Risk factors associated with acquiring superficial fungal infections in school children in South Western Nigeria: a comparative study
Introduction: Superficial fungal infections (SFI) are caused mainly by dermatophytes and yeasts. SFI is of major public health concern and is a common cause of skin disease among school children.
Objectives: The aim of this study was to identify the risk factors associated with acquiring superficial fungal infections in school children in Ile-Ife, South West Nigeria as this will assist in instituting appropriate interventions.
Methods: A total of 560 children; 280 with superficial fungal infections as subjects and 280 age and sex matched school children as controls were recruited through multistage sampling method from 10 primary schools (private and public owned) in Ile-Ife, Nigeria.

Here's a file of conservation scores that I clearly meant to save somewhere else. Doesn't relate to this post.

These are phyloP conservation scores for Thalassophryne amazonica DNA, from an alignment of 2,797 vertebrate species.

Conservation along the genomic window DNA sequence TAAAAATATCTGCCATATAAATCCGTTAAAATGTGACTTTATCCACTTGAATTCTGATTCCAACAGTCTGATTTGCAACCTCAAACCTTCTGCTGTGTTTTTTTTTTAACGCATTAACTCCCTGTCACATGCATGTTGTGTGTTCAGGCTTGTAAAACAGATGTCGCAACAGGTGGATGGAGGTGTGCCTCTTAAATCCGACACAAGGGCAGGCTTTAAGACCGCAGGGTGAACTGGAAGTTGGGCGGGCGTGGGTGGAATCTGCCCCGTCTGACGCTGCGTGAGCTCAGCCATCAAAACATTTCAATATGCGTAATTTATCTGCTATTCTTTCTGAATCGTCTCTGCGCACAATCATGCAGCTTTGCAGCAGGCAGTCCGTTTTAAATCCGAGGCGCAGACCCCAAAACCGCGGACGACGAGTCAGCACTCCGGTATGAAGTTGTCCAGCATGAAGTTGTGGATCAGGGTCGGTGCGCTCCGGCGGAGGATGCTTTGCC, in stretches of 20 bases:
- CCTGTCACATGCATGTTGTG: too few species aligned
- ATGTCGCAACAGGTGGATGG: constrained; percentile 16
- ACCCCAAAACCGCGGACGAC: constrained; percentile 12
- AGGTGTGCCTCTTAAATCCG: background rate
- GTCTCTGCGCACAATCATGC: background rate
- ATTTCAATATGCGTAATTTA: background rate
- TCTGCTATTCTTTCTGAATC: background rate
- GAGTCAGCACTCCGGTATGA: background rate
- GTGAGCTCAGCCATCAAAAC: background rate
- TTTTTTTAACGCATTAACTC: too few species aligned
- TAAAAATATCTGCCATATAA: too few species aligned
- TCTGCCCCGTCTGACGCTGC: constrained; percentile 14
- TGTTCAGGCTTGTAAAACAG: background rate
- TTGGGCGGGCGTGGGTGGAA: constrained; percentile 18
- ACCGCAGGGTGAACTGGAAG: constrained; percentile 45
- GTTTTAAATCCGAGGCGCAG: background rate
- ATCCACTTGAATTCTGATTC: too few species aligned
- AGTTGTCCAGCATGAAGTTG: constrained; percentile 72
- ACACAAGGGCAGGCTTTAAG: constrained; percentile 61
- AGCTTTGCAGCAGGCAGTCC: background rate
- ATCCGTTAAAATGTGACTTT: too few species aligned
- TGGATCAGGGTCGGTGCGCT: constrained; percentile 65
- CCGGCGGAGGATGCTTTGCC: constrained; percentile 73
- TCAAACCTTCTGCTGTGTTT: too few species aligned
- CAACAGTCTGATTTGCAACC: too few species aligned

Discussion: Pupils were aged 5-16 years with a mean age of 9.42±2.00. Risk factors documented in this study included poor living conditions, use of barbers’ clippers, low socio-economic status, poor hygiene, attendance of public schools and not living with both parents. The last four factors remained significant on binary logistic regression.
Conclusion: The study shows that the risk for acquiring superficial fungal infections remains high in school children and in communities with low socio-economic positions.
Keywords: Risk factors, school children, skin, superficial fungal infections